Melbourne, Australia, 6 February 2020 | Matt Trollope

Last year, Australians Max Purcell and Luke Saville won 41 matches to become top 100-ranked doubles players.

Except all of those wins came on the Challenger circuit.

They won seven titles at that level, yet only competed in four matches at tour-level, losing them all.

Australian Open 2020 marked an enormous step up.

The duo won five matches to storm into their first Grand Slam final, a result that boosted their rankings to No.38 for Saville and No.41 for Purcell.

“Things have been clicking for the last year and a half to be honest,” Purcell said after the duo’s 6-4 6-2 loss to Rajeev Ram and Joe Salisbury on Sunday at Rod Laver Arena.

“(But) we’ve only played three other ATP Tour-level tournaments. I think if we were week-in and week-out, being able to play them, I think we’d have some results like this for sure.

“Maybe a Grand Slam’s different – we didn’t expect this. But I think we’d always been playing well together and I guess it was only a matter of time before a result came.”

The duo defeated some impressive partnerships at Melbourne Park, notably No.8 seeds Jean-Julien Rojer and Horia Tecau in the second round and fourth seeds Ivan Dodig and Filip Polasek in the semis.

That last win took their win-loss record to a perfect 9-0 in season 2020, a year that began with their ATP Challenger title in Bendigo.

“We were just going match by match and we weren’t really thinking, we’re in the quarters, we’re in the semis, we’re in the final,” Purcell said of the pair’s run at Melbourne Park.

“I think at some point it will hit me how we’ve done, but at the moment, just happy with where our game’s going and I guess if we can continue some kind of the same form throughout the year, then that’s great.

“That’s life changing: a bit more money, being able to bring more coaches on the road, I think that’ll be more beneficial for our games.

“But we’re so early on in our careers still … who knows (where it will lead)?”

After both entering the Australian Open ranked outside the doubles top 80, Purcell and Saville each entered the world’s top 40.

This opens up incredible opportunities for the duo in the doubles realm, including entry into higher-level ATP events such as 500s and Masters 1000s as well as direct entry into the Grand Slams (they were wildcards at Melbourne Park).

“We’re still going to try and play a singles schedule, but we’re going to pick and choose where we play together,” Saville explained.

“Just the fact we can play a lot of those bigger tournaments and experience these courts and playing better opponents each week, it’s definitely a great experience for us.”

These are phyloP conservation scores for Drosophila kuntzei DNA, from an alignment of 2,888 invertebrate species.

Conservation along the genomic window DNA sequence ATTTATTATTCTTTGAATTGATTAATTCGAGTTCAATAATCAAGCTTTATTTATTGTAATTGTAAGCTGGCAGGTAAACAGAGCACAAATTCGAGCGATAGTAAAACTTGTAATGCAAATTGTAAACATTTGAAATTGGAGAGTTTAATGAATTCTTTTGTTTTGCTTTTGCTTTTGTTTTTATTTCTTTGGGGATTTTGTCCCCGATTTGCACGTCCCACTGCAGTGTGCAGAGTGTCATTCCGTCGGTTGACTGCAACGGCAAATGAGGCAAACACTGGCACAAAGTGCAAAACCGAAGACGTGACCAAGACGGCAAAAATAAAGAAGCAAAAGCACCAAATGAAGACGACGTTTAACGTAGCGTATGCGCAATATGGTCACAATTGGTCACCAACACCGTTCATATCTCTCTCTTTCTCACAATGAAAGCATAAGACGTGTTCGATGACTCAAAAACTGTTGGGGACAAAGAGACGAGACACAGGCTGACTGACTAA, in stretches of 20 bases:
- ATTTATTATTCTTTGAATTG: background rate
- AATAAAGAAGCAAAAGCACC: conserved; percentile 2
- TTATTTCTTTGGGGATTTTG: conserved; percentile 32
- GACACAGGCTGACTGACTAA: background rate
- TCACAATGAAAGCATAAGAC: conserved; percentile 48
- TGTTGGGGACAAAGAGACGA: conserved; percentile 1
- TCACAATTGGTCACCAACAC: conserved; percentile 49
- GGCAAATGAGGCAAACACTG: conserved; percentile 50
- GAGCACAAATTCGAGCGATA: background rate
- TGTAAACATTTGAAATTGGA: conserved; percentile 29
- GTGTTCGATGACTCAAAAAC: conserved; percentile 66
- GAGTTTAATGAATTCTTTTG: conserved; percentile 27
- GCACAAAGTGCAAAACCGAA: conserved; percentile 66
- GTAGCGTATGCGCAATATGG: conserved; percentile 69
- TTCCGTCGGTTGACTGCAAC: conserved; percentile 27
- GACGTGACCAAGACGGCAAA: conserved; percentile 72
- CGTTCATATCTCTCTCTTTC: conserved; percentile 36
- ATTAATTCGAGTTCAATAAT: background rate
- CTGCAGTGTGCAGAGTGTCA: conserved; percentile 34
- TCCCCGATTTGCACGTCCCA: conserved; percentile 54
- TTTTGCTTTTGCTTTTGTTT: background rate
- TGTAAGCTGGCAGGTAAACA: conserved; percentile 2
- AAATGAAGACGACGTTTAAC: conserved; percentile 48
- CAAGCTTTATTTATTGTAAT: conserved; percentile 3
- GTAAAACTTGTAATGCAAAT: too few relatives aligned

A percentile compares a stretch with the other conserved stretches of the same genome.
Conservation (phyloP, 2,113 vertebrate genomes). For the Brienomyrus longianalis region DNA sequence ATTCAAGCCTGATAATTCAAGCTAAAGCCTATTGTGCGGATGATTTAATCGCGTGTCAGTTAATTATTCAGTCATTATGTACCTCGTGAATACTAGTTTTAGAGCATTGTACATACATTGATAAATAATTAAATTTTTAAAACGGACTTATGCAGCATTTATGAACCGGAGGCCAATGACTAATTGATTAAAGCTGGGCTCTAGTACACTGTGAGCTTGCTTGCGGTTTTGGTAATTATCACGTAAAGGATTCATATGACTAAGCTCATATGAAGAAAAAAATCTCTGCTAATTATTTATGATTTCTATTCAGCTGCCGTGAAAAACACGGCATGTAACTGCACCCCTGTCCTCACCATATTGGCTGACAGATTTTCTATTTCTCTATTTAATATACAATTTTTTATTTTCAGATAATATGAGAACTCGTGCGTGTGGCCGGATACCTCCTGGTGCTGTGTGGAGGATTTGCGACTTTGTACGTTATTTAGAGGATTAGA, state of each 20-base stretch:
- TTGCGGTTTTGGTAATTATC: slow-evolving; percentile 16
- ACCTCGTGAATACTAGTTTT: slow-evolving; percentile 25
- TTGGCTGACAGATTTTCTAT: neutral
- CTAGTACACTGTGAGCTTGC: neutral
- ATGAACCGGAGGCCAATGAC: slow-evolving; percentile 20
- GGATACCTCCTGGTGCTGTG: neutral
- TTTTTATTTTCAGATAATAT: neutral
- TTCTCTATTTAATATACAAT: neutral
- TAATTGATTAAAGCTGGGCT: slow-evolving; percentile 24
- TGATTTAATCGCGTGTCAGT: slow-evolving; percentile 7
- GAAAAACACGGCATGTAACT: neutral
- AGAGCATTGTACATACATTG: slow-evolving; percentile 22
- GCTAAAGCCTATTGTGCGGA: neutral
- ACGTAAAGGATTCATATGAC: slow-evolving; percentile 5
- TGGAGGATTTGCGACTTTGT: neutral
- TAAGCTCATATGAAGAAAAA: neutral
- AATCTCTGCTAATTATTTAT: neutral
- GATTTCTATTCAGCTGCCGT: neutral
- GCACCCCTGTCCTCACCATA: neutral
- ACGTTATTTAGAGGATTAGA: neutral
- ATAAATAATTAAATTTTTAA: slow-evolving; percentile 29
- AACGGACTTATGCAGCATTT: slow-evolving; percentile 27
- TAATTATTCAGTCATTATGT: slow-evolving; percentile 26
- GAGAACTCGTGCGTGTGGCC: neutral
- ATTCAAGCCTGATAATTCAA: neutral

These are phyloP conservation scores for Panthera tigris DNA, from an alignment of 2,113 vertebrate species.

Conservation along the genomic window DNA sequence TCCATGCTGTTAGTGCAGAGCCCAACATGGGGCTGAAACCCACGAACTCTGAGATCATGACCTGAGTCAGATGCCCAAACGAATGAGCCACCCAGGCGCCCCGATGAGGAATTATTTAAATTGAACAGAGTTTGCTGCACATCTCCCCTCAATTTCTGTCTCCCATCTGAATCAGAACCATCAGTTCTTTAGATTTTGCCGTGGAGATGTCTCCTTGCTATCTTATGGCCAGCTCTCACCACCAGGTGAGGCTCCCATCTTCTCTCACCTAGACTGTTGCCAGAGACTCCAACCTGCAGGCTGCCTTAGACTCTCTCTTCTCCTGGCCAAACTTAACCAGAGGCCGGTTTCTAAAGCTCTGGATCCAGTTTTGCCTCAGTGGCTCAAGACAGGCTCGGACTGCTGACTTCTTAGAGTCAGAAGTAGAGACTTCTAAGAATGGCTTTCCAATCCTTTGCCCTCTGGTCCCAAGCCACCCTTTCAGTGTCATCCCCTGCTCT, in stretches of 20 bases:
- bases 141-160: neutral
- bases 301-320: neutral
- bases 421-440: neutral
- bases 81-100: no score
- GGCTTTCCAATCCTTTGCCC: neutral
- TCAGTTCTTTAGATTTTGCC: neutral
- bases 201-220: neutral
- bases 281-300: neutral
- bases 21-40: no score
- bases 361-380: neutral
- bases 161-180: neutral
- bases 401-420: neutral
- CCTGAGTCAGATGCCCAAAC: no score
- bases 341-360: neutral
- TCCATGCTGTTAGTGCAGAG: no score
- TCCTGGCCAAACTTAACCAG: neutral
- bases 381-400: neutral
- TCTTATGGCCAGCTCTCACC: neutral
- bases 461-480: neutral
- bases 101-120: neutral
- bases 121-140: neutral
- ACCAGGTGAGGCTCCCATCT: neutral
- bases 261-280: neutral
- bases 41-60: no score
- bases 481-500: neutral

This higher standing in the game also gives the duo new targets to shoot for.

National representation now becomes an achievable goal, especially with the Tokyo 2020 Olympics six months away.

“(The Olympics) wasn’t on our radar before this tournament; now I guess it is,” Saville said.

“Also Davis Cup comes onto our radar as well. We feel like we are inside the top three ranked doubles player in Australia. I think Peersy (world No.23 John Peers) still holds that top spot so be tough to knock him off his perch.

“But we’d love to play for Australia, represent our country. Obviously we’ve got a tie in Adelaide in March.

“We feel like we combine well and we think there’s a spot there in the doubles that can be taken. Obviously we’re not selectors, but this is a big result, and we’re young, and if we could take that doubles spot in years to come, there’s definitely an opportunity for that.

“So we’re going to keep working hard, putting out best foot forward and hopefully selectors see that.”

Purcell earlier referenced their Australian Open prizemoney, which for reaching the final totals $380,000 – a cheque they split between them.

Both players acknowledged how crucial this was as they looked to continue their rise in the men’s game.

“A pay day like this, we can play a little freer, and like Max said, we can potentially bring a fitness trainer and a coach on the road for more weeks,” Saville said.

“And I guess we can maybe fly business every now and then, treat ourselves (smiling).

“This is our biggest pay day by a mile, we’ll let it sink in a little bit. Both of us just want to get better as tennis players so that these dollars will just go back into our tennis, in order to get better as players.”